This is an article I wrote for The Spectator on the storied history of a London icon, Kettner’s. The article came about after the assistant editor and I discussed how there are so many buildings around the country that have shaped our culture and yet their stories have been lost to the sands of time.

The published article can be found here: The Spectator

An institution that ran for 150 years will be reborn this week. That’s not what this story is about but it’s where it starts. Walk down Romilly Street in London’s Soho and you will see a nondescript, terraced building of weathered walls and white-aproned windows with black-and-white checkered steps leading up to an inky black door. It looks like a building that was designed by someone who never wanted to be an architect but was forced into it by his dad. You could be forgiven for having never heard of Kettner’s, one of the oldest French restaurants in London, closed in 2016 and soon to relaunch as the newly named Kettner’s Townhouse, but hidden behind its bland facade lies some of the most sensational stories no longer told.

The restaurant is as old as Soho itself. Founded in 1867 by Auguste Kettner, chef to Napoleon III, a cook who was so fastidious that he thought that frying bacon was an insult to the pig who had laid down its life, it opened its doors to the great and the good of Victorian high society in the same year that Charles Dickens published Great Expectations. English aristocracy in waistcoats and in love would bring their wives and their mistresses to try French cuisine for the first time – feasts of carp fillets à la Duxelles, fried gudgeons with asparagus in cream, devilled kidneys, thick stews of eel and tench and perch, all washed down with apple and almond tarts for dessert.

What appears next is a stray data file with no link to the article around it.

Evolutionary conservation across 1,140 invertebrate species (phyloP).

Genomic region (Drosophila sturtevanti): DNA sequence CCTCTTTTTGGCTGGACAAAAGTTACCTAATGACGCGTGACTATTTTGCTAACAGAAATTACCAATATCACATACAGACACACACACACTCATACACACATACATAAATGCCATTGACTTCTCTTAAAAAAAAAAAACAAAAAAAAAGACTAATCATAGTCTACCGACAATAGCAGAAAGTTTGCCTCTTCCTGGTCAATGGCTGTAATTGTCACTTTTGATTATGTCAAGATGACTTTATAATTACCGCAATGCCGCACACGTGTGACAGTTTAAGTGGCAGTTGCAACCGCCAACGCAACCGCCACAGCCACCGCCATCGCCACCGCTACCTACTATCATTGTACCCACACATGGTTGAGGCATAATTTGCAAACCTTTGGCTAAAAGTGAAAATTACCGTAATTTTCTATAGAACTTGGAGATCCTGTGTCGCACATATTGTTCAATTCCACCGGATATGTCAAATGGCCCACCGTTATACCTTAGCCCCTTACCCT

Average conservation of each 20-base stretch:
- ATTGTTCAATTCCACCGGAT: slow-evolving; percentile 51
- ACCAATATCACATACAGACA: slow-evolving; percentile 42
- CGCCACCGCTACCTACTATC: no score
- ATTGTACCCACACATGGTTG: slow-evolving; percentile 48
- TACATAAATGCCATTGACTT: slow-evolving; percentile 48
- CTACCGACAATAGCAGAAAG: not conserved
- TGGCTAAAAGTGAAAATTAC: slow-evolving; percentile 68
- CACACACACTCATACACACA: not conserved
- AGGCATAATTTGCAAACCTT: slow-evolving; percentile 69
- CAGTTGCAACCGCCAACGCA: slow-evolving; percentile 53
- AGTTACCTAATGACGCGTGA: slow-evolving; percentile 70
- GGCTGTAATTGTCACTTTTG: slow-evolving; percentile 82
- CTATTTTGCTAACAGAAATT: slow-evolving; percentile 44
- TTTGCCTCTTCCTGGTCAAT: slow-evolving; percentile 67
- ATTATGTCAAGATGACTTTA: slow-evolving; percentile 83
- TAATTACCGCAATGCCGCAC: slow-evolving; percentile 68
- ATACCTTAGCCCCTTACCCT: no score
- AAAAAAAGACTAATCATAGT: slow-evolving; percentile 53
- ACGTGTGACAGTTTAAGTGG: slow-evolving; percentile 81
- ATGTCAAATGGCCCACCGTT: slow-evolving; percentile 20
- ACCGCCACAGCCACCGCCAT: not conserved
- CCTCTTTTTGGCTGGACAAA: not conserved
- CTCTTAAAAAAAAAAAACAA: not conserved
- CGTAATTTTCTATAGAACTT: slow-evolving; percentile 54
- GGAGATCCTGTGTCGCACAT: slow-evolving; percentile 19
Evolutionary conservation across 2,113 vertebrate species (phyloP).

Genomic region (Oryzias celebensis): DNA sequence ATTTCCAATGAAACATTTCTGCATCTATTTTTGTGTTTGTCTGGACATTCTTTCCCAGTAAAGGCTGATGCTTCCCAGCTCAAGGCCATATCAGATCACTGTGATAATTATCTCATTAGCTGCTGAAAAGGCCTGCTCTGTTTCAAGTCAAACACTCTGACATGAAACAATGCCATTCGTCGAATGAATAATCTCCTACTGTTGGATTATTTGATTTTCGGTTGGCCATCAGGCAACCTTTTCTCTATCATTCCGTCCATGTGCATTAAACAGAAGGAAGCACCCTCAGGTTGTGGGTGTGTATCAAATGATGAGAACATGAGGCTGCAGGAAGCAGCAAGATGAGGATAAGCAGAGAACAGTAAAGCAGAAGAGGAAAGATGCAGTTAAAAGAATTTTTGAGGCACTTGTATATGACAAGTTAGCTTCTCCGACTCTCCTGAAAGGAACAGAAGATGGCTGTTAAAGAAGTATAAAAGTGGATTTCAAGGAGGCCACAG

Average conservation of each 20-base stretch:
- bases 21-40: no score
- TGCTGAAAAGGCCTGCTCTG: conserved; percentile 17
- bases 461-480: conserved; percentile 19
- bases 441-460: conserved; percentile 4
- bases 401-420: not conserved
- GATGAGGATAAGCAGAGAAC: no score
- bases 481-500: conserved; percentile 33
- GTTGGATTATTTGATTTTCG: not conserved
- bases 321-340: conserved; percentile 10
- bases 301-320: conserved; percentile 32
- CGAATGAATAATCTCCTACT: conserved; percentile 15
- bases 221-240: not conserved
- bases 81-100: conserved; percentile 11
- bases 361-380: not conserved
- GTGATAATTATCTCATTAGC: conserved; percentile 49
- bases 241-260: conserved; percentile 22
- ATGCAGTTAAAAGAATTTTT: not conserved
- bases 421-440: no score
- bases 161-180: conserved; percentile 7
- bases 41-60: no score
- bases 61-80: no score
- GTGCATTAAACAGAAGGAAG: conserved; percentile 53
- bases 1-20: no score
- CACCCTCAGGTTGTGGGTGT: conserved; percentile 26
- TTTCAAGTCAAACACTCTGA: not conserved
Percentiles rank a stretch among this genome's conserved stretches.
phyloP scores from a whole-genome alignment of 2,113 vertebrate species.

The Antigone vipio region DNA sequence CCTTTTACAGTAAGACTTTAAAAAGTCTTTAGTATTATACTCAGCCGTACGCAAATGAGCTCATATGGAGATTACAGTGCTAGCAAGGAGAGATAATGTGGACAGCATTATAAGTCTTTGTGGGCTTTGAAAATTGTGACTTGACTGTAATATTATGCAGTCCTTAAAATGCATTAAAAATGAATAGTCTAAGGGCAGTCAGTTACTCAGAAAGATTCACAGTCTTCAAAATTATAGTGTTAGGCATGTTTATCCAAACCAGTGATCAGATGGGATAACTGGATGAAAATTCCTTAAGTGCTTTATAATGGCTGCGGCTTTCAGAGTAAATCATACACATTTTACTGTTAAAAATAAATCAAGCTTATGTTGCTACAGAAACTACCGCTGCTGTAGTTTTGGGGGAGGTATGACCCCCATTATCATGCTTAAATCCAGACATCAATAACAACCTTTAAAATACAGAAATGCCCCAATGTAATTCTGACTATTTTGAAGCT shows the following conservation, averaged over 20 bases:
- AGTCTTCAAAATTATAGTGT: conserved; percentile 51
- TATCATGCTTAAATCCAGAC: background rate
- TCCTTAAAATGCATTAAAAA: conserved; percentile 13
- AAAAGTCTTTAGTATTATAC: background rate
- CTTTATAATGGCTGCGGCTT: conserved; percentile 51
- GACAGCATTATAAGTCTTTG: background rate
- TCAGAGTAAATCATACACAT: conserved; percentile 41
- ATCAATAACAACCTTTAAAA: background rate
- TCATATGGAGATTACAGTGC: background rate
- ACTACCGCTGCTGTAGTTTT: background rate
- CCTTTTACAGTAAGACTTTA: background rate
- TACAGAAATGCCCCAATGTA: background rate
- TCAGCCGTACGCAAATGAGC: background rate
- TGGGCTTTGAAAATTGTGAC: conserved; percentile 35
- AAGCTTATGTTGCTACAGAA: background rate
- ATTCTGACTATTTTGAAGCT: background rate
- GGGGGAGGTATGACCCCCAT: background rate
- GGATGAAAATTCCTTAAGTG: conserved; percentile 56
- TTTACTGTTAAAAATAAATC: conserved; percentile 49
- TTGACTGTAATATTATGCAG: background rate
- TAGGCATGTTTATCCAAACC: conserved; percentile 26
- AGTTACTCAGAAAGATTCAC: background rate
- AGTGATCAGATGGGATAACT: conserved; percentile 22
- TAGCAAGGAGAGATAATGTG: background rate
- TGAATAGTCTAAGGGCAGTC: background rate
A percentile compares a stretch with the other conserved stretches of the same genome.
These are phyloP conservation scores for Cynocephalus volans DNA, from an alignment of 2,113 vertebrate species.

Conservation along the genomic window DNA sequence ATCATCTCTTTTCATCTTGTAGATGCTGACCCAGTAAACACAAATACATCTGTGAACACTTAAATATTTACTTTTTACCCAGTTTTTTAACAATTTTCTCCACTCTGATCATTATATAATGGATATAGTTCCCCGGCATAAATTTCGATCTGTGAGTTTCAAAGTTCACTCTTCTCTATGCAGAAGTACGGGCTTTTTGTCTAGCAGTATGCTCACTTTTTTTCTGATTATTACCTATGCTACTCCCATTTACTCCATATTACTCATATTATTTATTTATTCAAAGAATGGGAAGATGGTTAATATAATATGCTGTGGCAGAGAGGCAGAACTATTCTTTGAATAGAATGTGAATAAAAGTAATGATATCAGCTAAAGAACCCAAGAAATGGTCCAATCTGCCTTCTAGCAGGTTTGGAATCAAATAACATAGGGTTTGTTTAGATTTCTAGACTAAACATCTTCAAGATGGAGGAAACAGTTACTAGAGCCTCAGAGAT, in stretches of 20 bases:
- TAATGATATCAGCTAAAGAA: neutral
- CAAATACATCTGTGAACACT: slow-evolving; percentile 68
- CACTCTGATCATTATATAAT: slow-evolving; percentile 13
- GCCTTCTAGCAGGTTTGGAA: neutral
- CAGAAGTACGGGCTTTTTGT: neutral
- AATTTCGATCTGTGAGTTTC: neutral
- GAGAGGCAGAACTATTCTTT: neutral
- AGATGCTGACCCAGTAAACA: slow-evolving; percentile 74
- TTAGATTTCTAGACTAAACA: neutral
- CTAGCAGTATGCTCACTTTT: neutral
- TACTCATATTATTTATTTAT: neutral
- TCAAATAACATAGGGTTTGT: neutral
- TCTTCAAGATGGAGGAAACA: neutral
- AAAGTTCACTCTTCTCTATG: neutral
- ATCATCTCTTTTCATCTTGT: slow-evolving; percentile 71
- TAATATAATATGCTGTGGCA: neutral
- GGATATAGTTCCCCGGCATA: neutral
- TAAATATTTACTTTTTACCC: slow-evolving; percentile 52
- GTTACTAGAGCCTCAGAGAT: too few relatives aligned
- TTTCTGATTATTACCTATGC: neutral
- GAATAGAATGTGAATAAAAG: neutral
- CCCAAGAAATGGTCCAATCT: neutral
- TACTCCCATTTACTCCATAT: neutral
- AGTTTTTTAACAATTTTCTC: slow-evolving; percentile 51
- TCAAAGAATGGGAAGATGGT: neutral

They say that the philandering King Edward VII built a secret underground passageway between the restaurant and the Palace Theatre, so that his mistress Lillie Langtry could slip away after performances for an intermission of supper downstairs and a final act in the private rooms upstairs. Because of this, it became such a haunt for hooray henrys having affairs that the long-suffering chambermaids always knew to knock.

Over the decades, if you had walked into the restaurant on any given night, you could have seen, among the chattering crowd, Oscar Wilde wining and dining the rent boy Charles Parker in the champagne bar, riffing about art and poetry and history, getting at his heart and his liver, as Pip might say. You could have spied Agatha Christie bludgeoning a Bouillabaisse into the endless night and caught crooning Bing Crosby dreaming on some enchanted evening and felt dizzy with the galaxy of stars circling around you.

Kettner’s wasn’t just part of Soho, it was Soho. It was the sordidness and the sobriety, the hokey and the pokey, the tickle and the slap. Rising up around the restaurant over generations, Soho was built and re-built to be London’s den of iniquity, her guilty little pleasure, Mayfair’s more fun younger brother; and before Miles Davis played Ronnie Scott’s, before the IRA bombed Bridle Lane, before Paul Raymond ran Revuebar, before the mods and punks and rockers and beatniks and Red Lights and Pride, before Soho was Soho, there was always Kettner’s.

Now, as is the way of the world, the restaurant is re-branded, re-born. The continuation of the Kettner name may serve only as a wink to the past and a nod to the future. The new restaurant will be a success, the new owners Soho Group will make sure of that. And perhaps, as the building enters this new chapter, the bright young things who will be lining up to get in will realize that they are not just dining in the latest craze, they are dining with history.

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